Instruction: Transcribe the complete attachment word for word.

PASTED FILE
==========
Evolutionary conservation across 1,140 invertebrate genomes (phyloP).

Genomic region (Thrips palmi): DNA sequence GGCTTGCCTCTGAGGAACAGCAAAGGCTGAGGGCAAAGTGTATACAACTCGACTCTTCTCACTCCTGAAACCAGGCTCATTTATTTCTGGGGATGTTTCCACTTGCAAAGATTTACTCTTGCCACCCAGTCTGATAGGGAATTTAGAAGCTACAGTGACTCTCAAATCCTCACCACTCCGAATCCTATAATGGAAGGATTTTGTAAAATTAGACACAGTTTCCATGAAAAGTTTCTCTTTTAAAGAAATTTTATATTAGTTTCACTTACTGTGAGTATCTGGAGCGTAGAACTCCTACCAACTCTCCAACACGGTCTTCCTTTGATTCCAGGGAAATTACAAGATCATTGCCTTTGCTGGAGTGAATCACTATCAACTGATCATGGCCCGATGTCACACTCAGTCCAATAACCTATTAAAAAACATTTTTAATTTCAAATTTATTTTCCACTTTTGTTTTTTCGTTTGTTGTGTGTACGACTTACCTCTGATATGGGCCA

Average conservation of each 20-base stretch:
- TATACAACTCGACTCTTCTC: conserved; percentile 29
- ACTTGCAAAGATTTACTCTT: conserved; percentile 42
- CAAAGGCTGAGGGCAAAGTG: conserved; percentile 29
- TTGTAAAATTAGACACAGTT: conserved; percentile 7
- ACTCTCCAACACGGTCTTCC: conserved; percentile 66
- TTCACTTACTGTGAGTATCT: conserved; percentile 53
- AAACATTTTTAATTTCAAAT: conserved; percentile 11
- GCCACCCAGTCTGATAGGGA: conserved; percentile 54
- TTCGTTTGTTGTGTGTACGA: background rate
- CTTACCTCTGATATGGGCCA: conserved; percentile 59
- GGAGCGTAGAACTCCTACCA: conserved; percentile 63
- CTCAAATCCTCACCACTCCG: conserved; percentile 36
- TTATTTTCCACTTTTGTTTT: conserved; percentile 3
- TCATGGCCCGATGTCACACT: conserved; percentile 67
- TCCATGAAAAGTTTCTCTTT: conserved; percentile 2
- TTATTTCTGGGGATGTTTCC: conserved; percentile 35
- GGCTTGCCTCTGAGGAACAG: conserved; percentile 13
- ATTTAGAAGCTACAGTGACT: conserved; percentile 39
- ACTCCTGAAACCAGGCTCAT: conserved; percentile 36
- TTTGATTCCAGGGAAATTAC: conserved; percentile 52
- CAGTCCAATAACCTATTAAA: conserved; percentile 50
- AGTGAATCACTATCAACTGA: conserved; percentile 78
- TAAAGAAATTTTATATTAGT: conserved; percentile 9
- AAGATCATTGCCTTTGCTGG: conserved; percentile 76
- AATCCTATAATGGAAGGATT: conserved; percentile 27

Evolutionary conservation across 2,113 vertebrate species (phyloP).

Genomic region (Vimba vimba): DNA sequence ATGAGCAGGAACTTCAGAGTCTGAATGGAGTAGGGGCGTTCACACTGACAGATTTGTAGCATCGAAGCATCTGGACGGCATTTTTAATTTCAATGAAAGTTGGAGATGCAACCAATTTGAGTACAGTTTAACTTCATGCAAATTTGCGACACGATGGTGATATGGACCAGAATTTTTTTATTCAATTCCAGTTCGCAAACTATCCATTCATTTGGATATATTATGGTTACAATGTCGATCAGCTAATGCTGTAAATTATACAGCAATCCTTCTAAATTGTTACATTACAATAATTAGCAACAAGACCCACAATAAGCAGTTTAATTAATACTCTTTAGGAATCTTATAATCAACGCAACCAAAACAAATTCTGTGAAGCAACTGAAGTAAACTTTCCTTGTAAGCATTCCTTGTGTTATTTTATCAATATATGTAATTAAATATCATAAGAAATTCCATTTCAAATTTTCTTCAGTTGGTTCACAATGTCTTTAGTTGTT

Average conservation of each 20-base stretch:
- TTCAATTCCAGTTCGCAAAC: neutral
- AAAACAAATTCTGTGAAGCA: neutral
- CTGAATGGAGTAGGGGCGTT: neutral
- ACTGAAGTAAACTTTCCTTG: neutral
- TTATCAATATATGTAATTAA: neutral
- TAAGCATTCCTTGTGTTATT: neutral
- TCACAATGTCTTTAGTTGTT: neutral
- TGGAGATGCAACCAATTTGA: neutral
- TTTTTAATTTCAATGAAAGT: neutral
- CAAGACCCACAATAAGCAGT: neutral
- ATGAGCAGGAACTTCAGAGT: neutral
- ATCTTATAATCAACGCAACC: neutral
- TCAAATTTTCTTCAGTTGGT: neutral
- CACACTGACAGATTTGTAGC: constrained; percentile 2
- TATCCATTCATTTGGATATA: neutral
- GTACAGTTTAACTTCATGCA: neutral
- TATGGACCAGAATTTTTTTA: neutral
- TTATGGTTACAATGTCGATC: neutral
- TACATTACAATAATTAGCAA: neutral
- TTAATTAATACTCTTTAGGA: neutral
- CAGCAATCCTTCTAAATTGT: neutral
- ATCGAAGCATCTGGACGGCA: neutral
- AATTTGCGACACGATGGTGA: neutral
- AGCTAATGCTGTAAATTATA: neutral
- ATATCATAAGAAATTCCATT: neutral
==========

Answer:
Evolutionary conservation across 1,140 invertebrate genomes (phyloP).

Genomic region (Thrips palmi): DNA sequence GGCTTGCCTCTGAGGAACAGCAAAGGCTGAGGGCAAAGTGTATACAACTCGACTCTTCTCACTCCTGAAACCAGGCTCATTTATTTCTGGGGATGTTTCCACTTGCAAAGATTTACTCTTGCCACCCAGTCTGATAGGGAATTTAGAAGCTACAGTGACTCTCAAATCCTCACCACTCCGAATCCTATAATGGAAGGATTTTGTAAAATTAGACACAGTTTCCATGAAAAGTTTCTCTTTTAAAGAAATTTTATATTAGTTTCACTTACTGTGAGTATCTGGAGCGTAGAACTCCTACCAACTCTCCAACACGGTCTTCCTTTGATTCCAGGGAAATTACAAGATCATTGCCTTTGCTGGAGTGAATCACTATCAACTGATCATGGCCCGATGTCACACTCAGTCCAATAACCTATTAAAAAACATTTTTAATTTCAAATTTATTTTCCACTTTTGTTTTTTCGTTTGTTGTGTGTACGACTTACCTCTGATATGGGCCA

Average conservation of each 20-base stretch:
- TATACAACTCGACTCTTCTC: conserved; percentile 29
- ACTTGCAAAGATTTACTCTT: conserved; percentile 42
- CAAAGGCTGAGGGCAAAGTG: conserved; percentile 29
- TTGTAAAATTAGACACAGTT: conserved; percentile 7
- ACTCTCCAACACGGTCTTCC: conserved; percentile 66
- TTCACTTACTGTGAGTATCT: conserved; percentile 53
- AAACATTTTTAATTTCAAAT: conserved; percentile 11
- GCCACCCAGTCTGATAGGGA: conserved; percentile 54
- TTCGTTTGTTGTGTGTACGA: background rate
- CTTACCTCTGATATGGGCCA: conserved; percentile 59
- GGAGCGTAGAACTCCTACCA: conserved; percentile 63
- CTCAAATCCTCACCACTCCG: conserved; percentile 36
- TTATTTTCCACTTTTGTTTT: conserved; percentile 3
- TCATGGCCCGATGTCACACT: conserved; percentile 67
- TCCATGAAAAGTTTCTCTTT: conserved; percentile 2
- TTATTTCTGGGGATGTTTCC: conserved; percentile 35
- GGCTTGCCTCTGAGGAACAG: conserved; percentile 13
- ATTTAGAAGCTACAGTGACT: conserved; percentile 39
- ACTCCTGAAACCAGGCTCAT: conserved; percentile 36
- TTTGATTCCAGGGAAATTAC: conserved; percentile 52
- CAGTCCAATAACCTATTAAA: conserved; percentile 50
- AGTGAATCACTATCAACTGA: conserved; percentile 78
- TAAAGAAATTTTATATTAGT: conserved; percentile 9
- AAGATCATTGCCTTTGCTGG: conserved; percentile 76
- AATCCTATAATGGAAGGATT: conserved; percentile 27

Evolutionary conservation across 2,113 vertebrate species (phyloP).

Genomic region (Vimba vimba): DNA sequence ATGAGCAGGAACTTCAGAGTCTGAATGGAGTAGGGGCGTTCACACTGACAGATTTGTAGCATCGAAGCATCTGGACGGCATTTTTAATTTCAATGAAAGTTGGAGATGCAACCAATTTGAGTACAGTTTAACTTCATGCAAATTTGCGACACGATGGTGATATGGACCAGAATTTTTTTATTCAATTCCAGTTCGCAAACTATCCATTCATTTGGATATATTATGGTTACAATGTCGATCAGCTAATGCTGTAAATTATACAGCAATCCTTCTAAATTGTTACATTACAATAATTAGCAACAAGACCCACAATAAGCAGTTTAATTAATACTCTTTAGGAATCTTATAATCAACGCAACCAAAACAAATTCTGTGAAGCAACTGAAGTAAACTTTCCTTGTAAGCATTCCTTGTGTTATTTTATCAATATATGTAATTAAATATCATAAGAAATTCCATTTCAAATTTTCTTCAGTTGGTTCACAATGTCTTTAGTTGTT

Average conservation of each 20-base stretch:
- TTCAATTCCAGTTCGCAAAC: neutral
- AAAACAAATTCTGTGAAGCA: neutral
- CTGAATGGAGTAGGGGCGTT: neutral
- ACTGAAGTAAACTTTCCTTG: neutral
- TTATCAATATATGTAATTAA: neutral
- TAAGCATTCCTTGTGTTATT: neutral
- TCACAATGTCTTTAGTTGTT: neutral
- TGGAGATGCAACCAATTTGA: neutral
- TTTTTAATTTCAATGAAAGT: neutral
- CAAGACCCACAATAAGCAGT: neutral
- ATGAGCAGGAACTTCAGAGT: neutral
- ATCTTATAATCAACGCAACC: neutral
- TCAAATTTTCTTCAGTTGGT: neutral
- CACACTGACAGATTTGTAGC: constrained; percentile 2
- TATCCATTCATTTGGATATA: neutral
- GTACAGTTTAACTTCATGCA: neutral
- TATGGACCAGAATTTTTTTA: neutral
- TTATGGTTACAATGTCGATC: neutral
- TACATTACAATAATTAGCAA: neutral
- TTAATTAATACTCTTTAGGA: neutral
- CAGCAATCCTTCTAAATTGT: neutral
- ATCGAAGCATCTGGACGGCA: neutral
- AATTTGCGACACGATGGTGA: neutral
- AGCTAATGCTGTAAATTATA: neutral
- ATATCATAAGAAATTCCATT: neutral